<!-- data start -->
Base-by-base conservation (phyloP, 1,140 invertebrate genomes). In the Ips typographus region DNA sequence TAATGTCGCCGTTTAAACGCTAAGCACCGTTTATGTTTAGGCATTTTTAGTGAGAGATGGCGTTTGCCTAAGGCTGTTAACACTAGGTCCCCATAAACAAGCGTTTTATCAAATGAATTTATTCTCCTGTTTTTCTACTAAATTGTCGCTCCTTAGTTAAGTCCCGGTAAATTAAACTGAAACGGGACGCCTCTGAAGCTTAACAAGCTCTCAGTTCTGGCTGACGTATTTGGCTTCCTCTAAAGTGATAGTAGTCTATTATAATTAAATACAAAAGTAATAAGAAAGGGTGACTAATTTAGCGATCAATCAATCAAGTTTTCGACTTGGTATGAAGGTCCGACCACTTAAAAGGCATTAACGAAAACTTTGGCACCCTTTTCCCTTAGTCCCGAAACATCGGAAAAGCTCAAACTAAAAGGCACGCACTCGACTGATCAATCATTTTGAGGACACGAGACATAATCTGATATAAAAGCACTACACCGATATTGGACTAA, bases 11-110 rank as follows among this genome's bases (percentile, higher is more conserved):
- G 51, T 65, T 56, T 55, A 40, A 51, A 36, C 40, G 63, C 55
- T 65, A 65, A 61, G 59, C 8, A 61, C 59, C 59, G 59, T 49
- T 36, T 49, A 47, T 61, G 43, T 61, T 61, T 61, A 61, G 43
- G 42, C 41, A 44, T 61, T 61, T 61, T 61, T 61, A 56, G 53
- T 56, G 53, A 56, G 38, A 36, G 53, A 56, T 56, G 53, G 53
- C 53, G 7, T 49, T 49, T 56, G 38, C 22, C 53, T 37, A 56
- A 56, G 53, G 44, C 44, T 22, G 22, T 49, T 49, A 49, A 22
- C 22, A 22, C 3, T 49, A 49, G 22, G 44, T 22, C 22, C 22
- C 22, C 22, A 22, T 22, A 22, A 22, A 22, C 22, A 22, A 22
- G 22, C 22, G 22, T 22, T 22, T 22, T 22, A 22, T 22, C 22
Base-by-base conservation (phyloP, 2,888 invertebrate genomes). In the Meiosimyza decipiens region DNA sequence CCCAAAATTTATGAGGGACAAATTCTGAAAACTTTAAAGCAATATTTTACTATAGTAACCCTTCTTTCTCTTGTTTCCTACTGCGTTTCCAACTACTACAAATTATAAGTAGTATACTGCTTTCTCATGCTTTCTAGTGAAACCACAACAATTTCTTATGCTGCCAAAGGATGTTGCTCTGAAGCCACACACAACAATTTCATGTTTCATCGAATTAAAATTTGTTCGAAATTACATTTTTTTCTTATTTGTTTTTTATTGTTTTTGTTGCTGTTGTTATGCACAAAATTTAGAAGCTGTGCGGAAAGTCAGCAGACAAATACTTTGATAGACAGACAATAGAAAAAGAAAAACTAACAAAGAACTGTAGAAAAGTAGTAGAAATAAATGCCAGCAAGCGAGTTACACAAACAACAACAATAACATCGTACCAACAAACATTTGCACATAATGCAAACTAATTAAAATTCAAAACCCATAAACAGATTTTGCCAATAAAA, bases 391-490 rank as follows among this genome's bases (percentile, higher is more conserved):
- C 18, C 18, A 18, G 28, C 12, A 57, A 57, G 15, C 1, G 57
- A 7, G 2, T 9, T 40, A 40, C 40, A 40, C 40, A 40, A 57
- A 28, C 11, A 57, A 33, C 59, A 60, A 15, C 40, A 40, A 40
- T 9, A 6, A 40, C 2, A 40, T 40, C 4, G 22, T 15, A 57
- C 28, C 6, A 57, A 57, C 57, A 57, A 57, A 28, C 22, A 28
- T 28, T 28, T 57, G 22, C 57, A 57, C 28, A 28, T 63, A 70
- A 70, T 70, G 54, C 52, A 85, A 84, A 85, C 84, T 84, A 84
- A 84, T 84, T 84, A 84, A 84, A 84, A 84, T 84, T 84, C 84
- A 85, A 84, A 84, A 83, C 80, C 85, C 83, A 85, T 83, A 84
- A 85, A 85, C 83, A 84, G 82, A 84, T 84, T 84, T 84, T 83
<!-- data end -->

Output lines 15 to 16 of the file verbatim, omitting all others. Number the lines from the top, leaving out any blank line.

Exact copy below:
- A 28, C 11, A 57, A 33, C 59, A 60, A 15, C 40, A 40, A 40
- T 9, A 6, A 40, C 2, A 40, T 40, C 4, G 22, T 15, A 57